'E-cycling' to fund Clairton honor students' activities
By Jennifer R. Vertullo
Published: Tuesday, Sept. 17, 2013, 3:56 a.m.
National Honor Society members are collecting old electronic devices to raise funds for their programs at Clairton High School.
Faculty sponsors Alexis Trubiani and Jen Wardropper said they want Clairton students to have the best opportunities, and fundraising helps to make that possible.
“This is a great senior class,” Trubiani said. “They were freshmen during my first year as an NHS sponsor. They hold a special place in my heart, because they were my first inducted class.”
The “e-cycling” will generate funds for the school's honor students to take their first field trip in three years and to celebrate their academic achievements with a winter banquet.
Organized through Pittsburgh-based Orro, “e-cycling” fundraisers encourage students, parents and the community to support local schools and organizations while making a positive impact on the environment. Orro describes itself as a free, eco-friendly movement.
“We want to help Clairton by raising money in order to help defray the mounting costs that an organization can incur,” Orro community outreach director Darryl Grandy said. “We want to help provide a safe, secure method to get rid of items that are taking up valuable space in your homes, and we want to help the environment by keeping potentially harmful materials out of the garbage and, ultimately, our landfills and our water supply.”
As per Orro's slogan — “whether they work or not, we'll take them” — students are collecting old cellphones, laptop computers, flat-screen televisions and monitors, DVDs, VHS movies, video games and MP3 players.
“These are things that might be sitting around in someone's home collecting dust,” senior Ivy Meacham said.
The items are taken to a South Side facility where they are reprocessed through a network of secondary buyers, recyclers and scrap specialists. It maximizes value and generates more revenue for the National Honor Society, Grandy said. The money comes back to the school within weeks of the collection.
“This is a great way to raise money, because people have a lot of junk lying around that they just don't need,” senior JaLynn Sanders said.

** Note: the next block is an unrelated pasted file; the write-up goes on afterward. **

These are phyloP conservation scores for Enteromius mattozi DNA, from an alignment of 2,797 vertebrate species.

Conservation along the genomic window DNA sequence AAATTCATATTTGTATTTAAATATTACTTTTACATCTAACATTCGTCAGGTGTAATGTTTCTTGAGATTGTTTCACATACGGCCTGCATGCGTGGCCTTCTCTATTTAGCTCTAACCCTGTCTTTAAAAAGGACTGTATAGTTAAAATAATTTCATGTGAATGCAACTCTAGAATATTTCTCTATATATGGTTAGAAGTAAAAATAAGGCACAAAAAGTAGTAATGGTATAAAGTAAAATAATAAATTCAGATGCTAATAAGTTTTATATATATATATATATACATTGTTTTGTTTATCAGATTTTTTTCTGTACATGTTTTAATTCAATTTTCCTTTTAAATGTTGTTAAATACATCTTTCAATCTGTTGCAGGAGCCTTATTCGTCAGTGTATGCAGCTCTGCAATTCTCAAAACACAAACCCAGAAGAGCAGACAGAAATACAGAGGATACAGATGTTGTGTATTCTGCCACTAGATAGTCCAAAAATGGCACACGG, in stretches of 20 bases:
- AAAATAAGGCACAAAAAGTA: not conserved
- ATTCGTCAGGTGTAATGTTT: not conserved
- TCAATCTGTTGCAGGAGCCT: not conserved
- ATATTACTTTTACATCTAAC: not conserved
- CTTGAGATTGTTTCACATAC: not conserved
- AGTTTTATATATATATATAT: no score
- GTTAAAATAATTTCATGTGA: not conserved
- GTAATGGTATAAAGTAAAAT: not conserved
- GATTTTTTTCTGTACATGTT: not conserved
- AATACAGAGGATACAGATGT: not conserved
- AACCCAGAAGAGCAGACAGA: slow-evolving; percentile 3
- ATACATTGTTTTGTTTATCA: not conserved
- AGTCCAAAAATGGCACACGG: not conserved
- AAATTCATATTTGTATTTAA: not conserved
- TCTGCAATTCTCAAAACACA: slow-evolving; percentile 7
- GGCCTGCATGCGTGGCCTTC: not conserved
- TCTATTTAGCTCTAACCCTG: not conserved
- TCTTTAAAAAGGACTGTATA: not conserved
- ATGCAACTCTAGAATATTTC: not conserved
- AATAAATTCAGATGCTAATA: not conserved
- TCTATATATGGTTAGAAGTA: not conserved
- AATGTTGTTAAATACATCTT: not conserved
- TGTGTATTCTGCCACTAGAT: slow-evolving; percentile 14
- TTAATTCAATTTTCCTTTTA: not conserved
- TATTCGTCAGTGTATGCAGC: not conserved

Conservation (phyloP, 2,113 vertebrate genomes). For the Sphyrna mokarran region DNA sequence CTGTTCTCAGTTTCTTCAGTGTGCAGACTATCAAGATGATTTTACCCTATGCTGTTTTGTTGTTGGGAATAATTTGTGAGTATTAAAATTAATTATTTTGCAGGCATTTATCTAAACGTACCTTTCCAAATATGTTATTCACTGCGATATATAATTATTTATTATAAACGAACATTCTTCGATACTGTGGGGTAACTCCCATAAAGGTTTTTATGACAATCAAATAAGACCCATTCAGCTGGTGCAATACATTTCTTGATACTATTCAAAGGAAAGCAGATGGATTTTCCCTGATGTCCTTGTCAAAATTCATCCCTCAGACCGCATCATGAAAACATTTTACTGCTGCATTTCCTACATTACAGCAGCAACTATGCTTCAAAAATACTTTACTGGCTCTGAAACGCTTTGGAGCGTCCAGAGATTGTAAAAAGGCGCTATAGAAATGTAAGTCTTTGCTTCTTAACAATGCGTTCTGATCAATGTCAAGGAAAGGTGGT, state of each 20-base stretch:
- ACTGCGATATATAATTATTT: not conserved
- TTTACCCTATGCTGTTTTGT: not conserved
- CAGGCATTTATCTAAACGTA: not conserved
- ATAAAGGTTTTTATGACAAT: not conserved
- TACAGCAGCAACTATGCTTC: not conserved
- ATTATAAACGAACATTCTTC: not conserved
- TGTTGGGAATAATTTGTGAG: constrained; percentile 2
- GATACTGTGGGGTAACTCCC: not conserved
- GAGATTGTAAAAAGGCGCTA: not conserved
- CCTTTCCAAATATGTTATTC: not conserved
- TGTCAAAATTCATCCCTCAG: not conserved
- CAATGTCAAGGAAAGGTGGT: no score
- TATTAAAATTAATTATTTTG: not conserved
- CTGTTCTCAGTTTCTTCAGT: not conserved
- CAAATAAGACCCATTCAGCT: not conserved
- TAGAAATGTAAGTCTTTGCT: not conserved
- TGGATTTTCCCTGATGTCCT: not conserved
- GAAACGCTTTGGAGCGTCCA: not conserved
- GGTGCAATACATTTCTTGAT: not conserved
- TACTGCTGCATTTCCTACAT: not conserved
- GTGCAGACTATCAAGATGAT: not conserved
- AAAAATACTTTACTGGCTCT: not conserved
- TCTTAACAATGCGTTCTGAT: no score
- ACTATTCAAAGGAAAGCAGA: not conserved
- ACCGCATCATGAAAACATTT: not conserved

Donors shouldn't worry about personal information getting into the wrong hands, Grandy said. Orro works with certified specialists who erase all remaining data from donated items to help thwart identity theft.
Orro facilitates collection of all electronics except those containing cathode-ray tubes, which are a primary component of older TVs and computer monitors.
Anything that is not a flat-screen will not be accepted. Organizers suggest that items that cannot be discarded via weekly garbage collection be saved for special municipal collections or disposed of through Best Buy stores.
Items can be dropped off at Clairton Education Center during school hours. If donors are unable to transport their own items, pickup can be arranged by calling Trubiani at 412-290-4423.
About 250 tickets to Pirates games were distributed to students who brought items during the first few weeks of school. Any student who participates through Sept. 25 will be entered in a drawing for a football autographed by Steelers wide receiver Antonio Brown.
Jennifer R. Vertullo is a staff writer for Trib Total Media. She can be reached at 412-664-9161 ext. 1956, or email@example.com.
Show commenting policy
TribLive commenting policy
You are solely responsible for your comments and by using TribLive.com you agree to our Terms of Service.
We moderate comments. Our goal is to provide substantive commentary for a general readership. By screening submissions, we provide a space where readers can share intelligent and informed commentary that enhances the quality of our news and information.
While most comments will be posted if they are on-topic and not abusive, moderating decisions are subjective. We will make them as carefully and consistently as we can. Because of the volume of reader comments, we cannot review individual moderation decisions with readers.
We value thoughtful comments representing a range of views that make their point quickly and politely. We make an effort to protect discussions from repeated comments either by the same reader or different readers.
We follow the same standards for taste as the daily newspaper. A few things we won't tolerate: personal attacks, obscenity, vulgarity, profanity (including expletives and letters followed by dashes), commercial promotion, impersonations, incoherence, proselytizing and SHOUTING. Don't include URLs to Web sites.
We do not edit comments. They are either approved or deleted. We reserve the right to edit a comment that is quoted or excerpted in an article. In this case, we may fix spelling and punctuation.
We welcome strong opinions and criticism of our work, but we don't want comments to become bogged down with discussions of our policies and we will moderate accordingly.
We appreciate it when readers and people quoted in articles or blog posts point out errors of fact or emphasis and will investigate all assertions. But these suggestions should be sent via e-mail. To avoid distracting other readers, we won't publish comments that suggest a correction. Instead, corrections will be made in a blog post or in an article.
- 40 kids to go to camp for free
- Grand welcomes ‘Cinderella’
- Aerobic fundraiser challenges attendees
- Duquesne crash leaves 1 injured
- McKeesport-area officials on lookout for landslides
- AIU forum bashes governor’s education budget
- New McKeesport committee to focus on community issues
- License transfer paves way for new restaurant in McKeesport
- Clairton Seuss Cafe just what doctor ordered for love of reading
- McKeesport mayor answers critics of emergency timing
- Army band Volunteers to rock Palisades stage